Boko Haram’s name translates as “western education is forbidden” and it has repeatedly attacked schools during an insurgency aimed at creating a strict Islamic state in mainly Muslim northern Nigeria.
The Islamists have set schools on fire, massacred students in their sleep and detonated bombs at university campus churches.”
Guardian [photo]

More than two hundred schoolgirls, ages 12-17, who were kidnapped by Boko Haram Islamists in Nigeria two weeks ago, have been sold as wives to Islamist fighters abroad for $12 each

187 are still being held hostage.

The attack was one of the most shocking in Boko Haram’s five-year uprising in which thousands of people have been killed across northern and central Nigeria. …

Boko Haram’s name translates as “western education is forbidden” and it has repeatedly attacked schools during an insurgency aimed at creating a strict Islamic state in mainly Muslim northern Nigeria.

The Islamists have set schools on fire, massacred students in their sleep and detonated bombs at university campus churches.”

Guardian [photo]

"Mr. McKeever, a lawyer and part-time youth minister at Seventh and James Baptist Church in Waco, had prepared for worse when he committed to wearing the jumpsuit for Lent. After years of providing both spiritual and legal assistance to the poor and formerly incarcerated, it was time to do something more visible to call attention to the nation’s prison crisis, and to the obstacles inmates face on returning to society. But 40 days is a long time to dress like a convict, especially in Texas. “A couple different people said, ‘I hope you don’t get shot!’ ” …
Mr. McKeever, who grew up three hours west in Abilene, has worn prisoner’s clothes while delivering sermons, shopping for groceries, strolling the San Antonio River Walk and taking his daughter to the movies. He has kept a blog reflecting on his experiences (Day 6: “Stares, questioning glances, avoidance”) and on the politics of mass incarceration.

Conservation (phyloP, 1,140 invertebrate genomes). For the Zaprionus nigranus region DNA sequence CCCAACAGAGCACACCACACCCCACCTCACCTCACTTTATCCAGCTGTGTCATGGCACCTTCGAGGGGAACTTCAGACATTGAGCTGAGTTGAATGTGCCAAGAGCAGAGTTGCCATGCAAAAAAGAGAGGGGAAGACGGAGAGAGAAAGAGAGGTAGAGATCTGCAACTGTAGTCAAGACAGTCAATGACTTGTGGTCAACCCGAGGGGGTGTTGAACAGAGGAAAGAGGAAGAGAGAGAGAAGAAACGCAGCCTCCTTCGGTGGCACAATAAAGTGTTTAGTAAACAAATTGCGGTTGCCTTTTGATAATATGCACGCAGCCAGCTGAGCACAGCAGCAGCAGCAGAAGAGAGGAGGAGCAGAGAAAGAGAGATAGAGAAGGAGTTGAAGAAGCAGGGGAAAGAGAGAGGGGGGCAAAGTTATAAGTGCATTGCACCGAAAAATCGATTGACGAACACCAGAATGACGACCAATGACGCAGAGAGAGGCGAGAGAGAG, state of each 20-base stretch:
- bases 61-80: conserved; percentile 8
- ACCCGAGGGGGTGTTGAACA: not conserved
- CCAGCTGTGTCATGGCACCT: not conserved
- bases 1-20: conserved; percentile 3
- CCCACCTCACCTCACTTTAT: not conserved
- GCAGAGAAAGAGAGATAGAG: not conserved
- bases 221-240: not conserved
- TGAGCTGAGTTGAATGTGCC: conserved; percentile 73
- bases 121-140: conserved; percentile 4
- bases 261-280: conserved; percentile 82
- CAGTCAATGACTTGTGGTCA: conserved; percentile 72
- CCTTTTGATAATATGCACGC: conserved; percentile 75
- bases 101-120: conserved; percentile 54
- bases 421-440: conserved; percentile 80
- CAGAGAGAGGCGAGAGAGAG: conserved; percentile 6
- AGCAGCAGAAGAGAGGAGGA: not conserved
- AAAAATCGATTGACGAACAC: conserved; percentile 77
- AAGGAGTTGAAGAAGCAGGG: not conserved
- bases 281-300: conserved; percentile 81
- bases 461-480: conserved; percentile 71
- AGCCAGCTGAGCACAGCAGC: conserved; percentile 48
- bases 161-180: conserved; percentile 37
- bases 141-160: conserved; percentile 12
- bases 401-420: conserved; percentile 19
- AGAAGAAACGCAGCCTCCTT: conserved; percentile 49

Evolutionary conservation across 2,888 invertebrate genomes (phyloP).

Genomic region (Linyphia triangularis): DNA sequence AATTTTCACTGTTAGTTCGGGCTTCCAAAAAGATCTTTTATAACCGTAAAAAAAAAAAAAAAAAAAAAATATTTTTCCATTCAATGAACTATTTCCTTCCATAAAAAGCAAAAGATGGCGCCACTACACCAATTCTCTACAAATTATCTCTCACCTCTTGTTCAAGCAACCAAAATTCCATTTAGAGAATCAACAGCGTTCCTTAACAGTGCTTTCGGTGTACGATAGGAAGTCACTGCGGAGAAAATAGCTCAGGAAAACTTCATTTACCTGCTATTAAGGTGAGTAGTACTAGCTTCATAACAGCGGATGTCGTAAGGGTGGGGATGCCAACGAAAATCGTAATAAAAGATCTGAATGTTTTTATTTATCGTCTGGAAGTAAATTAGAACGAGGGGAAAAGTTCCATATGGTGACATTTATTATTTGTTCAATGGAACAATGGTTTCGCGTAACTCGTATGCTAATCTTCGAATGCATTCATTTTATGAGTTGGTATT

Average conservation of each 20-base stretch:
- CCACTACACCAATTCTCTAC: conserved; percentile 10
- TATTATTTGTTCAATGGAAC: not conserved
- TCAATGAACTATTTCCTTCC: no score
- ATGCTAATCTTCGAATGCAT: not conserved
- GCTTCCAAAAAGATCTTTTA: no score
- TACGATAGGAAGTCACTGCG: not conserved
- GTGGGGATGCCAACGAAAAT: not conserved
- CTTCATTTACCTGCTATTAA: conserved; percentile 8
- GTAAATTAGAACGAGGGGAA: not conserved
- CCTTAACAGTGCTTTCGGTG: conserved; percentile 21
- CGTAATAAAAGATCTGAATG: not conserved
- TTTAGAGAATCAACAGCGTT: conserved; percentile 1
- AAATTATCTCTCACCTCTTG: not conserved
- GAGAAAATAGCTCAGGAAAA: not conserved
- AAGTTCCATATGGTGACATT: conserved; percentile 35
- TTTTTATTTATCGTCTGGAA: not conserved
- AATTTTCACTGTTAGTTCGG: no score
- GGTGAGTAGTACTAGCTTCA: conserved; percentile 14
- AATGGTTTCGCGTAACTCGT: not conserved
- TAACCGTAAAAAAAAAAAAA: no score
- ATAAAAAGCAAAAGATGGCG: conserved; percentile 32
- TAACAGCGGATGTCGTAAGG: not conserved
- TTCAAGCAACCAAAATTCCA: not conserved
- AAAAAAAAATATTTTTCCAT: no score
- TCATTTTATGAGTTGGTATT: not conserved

Engaging with those politics is the essence of his Christianity. ‘We follow a condemned criminal!…That’s very much at the heart of our faith. So I try to bring that in.’ …
Among other efforts, he has pushed employers to stop asking about a job applicant’s criminal history — an effort known elsewhere as ‘Ban the Box.’ But as a native Texan, he’s sensitive to tone. ‘I call it a fair-chance hiring policy…It’d be hard even in a conservative place not to get behind something called a fair chance.'”
An Orange jumpsuit for Lent

"Mr. McKeever, a lawyer and part-time youth minister at Seventh and James Baptist Church in Waco, had prepared for worse when he committed to wearing the jumpsuit for Lent. After years of providing both spiritual and legal assistance to the poor and formerly incarcerated, it was time to do something more visible to call attention to the nation’s prison crisis, and to the obstacles inmates face on returning to society. But 40 days is a long time to dress like a convict, especially in Texas. “A couple different people said, ‘I hope you don’t get shot!’ ” …

Mr. McKeever, who grew up three hours west in Abilene, has worn prisoner’s clothes while delivering sermons, shopping for groceries, strolling the San Antonio River Walk and taking his daughter to the movies. He has kept a blog reflecting on his experiences (Day 6: “Stares, questioning glances, avoidance”) and on the politics of mass incarceration.

Engaging with those politics is the essence of his Christianity. ‘We follow a condemned criminal!…That’s very much at the heart of our faith. So I try to bring that in.’ …

Among other efforts, he has pushed employers to stop asking about a job applicant’s criminal history — an effort known elsewhere as ‘Ban the Box.’ But as a native Texan, he’s sensitive to tone. ‘I call it a fair-chance hiring policy…It’d be hard even in a conservative place not to get behind something called a fair chance.'”

An Orange jumpsuit for Lent

The wearing of the hijab is enforced in part by a volunteer citizens’ militia, the Basij, as well as what are called the ‘guidance’ police. They roam the popular streets of Tehran and other Iranian cities, monitoring religious observance.